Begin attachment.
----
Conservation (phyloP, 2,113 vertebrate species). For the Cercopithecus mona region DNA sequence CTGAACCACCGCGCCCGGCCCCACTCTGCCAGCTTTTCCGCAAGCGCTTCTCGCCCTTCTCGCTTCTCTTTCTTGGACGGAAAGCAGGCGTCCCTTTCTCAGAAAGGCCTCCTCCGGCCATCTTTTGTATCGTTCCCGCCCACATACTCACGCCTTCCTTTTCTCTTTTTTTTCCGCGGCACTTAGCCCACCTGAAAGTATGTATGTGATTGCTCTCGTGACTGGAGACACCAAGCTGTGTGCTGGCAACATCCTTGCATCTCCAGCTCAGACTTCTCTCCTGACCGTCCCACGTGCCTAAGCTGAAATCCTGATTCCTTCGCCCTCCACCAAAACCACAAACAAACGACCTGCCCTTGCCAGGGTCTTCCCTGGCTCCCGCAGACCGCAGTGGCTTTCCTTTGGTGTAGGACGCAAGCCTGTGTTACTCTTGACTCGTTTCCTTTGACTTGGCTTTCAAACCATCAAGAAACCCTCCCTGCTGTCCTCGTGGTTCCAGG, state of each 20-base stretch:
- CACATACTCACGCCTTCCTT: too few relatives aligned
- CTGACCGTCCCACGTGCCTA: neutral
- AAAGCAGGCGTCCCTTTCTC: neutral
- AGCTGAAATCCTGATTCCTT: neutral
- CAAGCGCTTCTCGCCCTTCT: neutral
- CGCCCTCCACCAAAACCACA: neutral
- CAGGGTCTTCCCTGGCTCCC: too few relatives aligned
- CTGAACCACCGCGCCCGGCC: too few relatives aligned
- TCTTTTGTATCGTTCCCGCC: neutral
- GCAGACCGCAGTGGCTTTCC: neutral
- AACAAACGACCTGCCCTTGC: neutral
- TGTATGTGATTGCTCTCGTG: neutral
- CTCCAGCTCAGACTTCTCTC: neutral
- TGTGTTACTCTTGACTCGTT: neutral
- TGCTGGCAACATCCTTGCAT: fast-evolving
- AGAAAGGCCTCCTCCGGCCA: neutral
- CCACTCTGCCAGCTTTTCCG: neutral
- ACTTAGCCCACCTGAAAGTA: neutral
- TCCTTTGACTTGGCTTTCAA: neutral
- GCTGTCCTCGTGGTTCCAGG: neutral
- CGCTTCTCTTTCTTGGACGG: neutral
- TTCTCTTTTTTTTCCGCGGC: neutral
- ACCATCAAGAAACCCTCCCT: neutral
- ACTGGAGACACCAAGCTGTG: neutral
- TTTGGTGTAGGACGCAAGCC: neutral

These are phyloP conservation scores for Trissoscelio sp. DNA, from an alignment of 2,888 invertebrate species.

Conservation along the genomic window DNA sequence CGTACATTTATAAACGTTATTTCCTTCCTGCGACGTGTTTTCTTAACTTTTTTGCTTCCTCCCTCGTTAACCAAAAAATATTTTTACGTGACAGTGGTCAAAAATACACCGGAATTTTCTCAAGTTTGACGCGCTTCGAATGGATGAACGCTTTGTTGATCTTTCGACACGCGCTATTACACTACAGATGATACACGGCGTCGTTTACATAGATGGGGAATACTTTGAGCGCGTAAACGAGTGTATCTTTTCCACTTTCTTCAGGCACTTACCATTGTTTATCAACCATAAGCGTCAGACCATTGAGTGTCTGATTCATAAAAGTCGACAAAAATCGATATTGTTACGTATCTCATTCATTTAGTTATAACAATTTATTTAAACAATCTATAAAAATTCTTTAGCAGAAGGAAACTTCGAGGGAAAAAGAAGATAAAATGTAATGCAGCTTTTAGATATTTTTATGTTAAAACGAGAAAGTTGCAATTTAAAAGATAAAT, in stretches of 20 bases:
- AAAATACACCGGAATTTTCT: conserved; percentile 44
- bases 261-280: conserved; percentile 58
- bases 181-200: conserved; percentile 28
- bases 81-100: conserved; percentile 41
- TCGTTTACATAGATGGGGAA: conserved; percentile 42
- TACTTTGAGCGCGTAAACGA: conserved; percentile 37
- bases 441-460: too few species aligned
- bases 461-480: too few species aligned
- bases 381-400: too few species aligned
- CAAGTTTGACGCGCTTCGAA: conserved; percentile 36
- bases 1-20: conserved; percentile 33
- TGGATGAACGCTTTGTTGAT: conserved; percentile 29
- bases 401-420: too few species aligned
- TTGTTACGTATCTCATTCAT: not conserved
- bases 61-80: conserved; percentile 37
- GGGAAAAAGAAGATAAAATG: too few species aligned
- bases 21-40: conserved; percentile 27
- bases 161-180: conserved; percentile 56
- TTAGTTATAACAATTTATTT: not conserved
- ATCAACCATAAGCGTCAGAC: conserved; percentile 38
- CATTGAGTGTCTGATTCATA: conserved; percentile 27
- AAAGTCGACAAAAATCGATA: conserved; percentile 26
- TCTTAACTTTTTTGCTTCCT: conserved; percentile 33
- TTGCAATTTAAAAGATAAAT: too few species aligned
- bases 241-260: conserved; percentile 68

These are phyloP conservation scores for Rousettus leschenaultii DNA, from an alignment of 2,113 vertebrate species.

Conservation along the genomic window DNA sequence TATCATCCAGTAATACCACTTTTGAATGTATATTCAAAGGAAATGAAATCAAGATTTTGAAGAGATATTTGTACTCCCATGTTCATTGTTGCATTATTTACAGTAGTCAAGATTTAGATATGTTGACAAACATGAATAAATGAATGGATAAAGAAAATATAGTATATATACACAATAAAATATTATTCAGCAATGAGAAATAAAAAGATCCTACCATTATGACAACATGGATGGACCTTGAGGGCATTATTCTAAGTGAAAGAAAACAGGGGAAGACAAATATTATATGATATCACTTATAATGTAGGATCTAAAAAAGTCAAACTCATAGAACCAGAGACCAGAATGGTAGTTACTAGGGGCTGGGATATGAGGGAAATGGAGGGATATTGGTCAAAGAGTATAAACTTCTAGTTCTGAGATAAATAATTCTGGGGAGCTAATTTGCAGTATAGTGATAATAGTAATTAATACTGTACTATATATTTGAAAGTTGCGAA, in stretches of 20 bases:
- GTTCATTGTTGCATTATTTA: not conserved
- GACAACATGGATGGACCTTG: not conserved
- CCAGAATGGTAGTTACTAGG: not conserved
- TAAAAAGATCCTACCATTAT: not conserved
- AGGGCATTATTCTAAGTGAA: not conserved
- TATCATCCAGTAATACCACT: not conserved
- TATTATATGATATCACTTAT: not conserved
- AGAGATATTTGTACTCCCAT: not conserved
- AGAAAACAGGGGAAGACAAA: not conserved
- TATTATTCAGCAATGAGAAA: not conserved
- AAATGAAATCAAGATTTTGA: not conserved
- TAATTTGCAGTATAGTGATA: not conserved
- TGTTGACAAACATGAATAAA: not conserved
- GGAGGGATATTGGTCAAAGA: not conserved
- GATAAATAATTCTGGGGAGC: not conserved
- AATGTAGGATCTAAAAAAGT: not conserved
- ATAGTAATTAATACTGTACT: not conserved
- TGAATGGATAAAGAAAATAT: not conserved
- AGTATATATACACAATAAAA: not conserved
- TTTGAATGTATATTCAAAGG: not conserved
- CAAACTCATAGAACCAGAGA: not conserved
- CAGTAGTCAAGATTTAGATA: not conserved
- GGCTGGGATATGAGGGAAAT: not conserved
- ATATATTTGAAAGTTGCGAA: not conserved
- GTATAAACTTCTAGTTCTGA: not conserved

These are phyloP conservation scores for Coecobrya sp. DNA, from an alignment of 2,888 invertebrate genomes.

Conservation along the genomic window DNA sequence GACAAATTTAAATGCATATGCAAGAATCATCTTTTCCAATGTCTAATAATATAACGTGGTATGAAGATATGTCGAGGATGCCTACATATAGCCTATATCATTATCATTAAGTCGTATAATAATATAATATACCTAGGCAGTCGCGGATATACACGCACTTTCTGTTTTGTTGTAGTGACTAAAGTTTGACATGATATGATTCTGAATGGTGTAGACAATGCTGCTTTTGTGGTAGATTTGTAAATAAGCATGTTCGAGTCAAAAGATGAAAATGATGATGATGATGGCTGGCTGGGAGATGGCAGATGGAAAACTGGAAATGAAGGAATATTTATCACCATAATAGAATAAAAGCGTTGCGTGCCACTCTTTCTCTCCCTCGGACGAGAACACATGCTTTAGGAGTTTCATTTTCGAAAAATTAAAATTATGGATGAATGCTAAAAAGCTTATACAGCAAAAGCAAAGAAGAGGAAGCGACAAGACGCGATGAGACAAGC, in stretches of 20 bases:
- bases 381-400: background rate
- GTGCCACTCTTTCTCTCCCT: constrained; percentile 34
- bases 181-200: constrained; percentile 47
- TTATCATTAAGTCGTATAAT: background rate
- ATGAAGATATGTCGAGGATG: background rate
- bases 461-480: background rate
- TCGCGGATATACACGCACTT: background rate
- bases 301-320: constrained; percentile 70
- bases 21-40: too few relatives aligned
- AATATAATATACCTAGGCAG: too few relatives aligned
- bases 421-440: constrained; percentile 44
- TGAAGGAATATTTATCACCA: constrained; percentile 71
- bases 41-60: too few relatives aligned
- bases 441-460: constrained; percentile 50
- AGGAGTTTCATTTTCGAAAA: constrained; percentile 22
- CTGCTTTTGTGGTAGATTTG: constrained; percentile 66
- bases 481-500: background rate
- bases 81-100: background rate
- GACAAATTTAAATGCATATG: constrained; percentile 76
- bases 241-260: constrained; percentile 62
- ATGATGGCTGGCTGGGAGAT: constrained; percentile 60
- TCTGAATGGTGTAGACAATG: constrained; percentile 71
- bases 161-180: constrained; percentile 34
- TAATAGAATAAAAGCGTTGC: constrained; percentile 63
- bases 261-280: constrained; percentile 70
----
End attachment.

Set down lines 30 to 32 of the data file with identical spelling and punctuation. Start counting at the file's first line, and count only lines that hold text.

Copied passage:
- bases 261-280: conserved; percentile 58
- bases 181-200: conserved; percentile 28
- bases 81-100: conserved; percentile 41